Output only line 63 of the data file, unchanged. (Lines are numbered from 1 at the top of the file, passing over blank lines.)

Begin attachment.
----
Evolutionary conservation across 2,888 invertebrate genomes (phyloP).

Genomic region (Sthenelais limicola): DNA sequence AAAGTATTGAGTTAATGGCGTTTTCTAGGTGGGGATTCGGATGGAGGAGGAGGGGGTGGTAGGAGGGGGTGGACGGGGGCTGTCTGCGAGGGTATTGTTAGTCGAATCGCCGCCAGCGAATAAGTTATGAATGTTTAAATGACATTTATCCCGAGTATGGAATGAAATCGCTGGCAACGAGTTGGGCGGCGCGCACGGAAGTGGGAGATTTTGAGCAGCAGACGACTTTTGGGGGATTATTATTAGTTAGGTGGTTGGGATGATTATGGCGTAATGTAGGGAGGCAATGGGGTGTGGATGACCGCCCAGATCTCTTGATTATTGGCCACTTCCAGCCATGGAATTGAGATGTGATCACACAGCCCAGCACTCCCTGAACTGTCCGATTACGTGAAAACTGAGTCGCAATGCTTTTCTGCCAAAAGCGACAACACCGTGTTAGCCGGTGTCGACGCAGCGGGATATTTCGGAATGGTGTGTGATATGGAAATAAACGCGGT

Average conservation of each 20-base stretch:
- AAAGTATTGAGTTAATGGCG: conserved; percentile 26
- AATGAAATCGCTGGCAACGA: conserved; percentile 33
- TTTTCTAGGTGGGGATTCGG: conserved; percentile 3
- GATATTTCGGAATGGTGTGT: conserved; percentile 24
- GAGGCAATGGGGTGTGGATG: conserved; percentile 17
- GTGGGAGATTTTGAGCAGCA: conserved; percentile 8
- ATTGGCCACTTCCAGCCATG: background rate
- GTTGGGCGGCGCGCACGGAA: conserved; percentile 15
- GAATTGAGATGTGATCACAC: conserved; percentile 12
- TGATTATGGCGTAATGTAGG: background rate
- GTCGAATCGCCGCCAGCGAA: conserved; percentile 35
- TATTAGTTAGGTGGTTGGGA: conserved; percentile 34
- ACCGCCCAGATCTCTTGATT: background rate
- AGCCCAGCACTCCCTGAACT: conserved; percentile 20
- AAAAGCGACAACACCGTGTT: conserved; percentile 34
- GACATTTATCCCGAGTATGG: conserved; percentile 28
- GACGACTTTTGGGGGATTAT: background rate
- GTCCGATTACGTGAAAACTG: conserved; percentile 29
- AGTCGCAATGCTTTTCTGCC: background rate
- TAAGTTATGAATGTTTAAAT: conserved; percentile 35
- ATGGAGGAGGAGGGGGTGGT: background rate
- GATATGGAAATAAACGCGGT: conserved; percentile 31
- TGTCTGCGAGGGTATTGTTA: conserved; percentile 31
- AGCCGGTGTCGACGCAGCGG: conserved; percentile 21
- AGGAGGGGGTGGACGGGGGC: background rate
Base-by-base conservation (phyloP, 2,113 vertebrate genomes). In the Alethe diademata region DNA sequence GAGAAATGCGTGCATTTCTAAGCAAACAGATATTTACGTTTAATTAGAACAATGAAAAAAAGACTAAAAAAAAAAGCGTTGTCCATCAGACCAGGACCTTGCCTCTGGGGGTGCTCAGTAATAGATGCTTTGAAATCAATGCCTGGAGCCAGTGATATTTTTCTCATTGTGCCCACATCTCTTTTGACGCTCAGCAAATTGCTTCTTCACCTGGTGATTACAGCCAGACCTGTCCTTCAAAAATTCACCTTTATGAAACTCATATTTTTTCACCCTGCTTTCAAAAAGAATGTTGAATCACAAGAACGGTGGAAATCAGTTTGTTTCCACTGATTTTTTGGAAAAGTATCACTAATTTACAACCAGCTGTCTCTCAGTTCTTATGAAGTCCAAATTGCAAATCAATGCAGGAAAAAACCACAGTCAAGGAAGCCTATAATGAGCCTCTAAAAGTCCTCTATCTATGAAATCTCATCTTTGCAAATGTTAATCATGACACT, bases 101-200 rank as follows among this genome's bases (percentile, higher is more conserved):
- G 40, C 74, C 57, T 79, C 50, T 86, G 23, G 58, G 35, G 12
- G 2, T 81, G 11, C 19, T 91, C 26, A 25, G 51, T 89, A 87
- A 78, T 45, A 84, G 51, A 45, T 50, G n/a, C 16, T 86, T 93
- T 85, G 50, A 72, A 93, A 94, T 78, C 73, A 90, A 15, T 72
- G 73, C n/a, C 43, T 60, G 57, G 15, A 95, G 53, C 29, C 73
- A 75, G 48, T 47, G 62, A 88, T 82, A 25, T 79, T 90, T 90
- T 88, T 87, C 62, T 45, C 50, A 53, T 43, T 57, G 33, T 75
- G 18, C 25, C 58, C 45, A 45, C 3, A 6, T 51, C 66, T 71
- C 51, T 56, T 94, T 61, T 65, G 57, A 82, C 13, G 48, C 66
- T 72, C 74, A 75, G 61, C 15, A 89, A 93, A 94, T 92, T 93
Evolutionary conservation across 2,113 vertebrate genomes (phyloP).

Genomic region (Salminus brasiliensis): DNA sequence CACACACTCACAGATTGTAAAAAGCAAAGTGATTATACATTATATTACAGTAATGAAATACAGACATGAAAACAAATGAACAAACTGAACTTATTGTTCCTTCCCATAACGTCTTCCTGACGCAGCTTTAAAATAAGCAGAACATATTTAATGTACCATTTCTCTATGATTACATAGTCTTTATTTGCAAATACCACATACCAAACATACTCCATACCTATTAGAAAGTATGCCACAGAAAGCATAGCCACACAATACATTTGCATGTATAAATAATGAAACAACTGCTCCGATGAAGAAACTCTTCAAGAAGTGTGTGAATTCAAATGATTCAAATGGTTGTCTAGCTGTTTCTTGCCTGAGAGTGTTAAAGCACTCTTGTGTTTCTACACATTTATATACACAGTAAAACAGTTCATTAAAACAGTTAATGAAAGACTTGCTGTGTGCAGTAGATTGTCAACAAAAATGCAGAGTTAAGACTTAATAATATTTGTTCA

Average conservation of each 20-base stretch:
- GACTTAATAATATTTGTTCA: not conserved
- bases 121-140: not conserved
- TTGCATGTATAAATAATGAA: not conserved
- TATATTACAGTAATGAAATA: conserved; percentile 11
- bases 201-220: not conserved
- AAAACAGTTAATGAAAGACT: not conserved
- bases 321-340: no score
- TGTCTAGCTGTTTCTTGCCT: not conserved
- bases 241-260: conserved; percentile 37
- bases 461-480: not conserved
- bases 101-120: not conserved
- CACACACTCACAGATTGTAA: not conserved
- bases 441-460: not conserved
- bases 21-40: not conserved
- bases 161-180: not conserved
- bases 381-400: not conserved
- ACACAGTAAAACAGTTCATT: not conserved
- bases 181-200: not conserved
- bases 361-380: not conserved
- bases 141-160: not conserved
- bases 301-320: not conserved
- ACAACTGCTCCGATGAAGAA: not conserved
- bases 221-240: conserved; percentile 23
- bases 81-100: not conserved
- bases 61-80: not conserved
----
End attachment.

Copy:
- bases 301-320: not conserved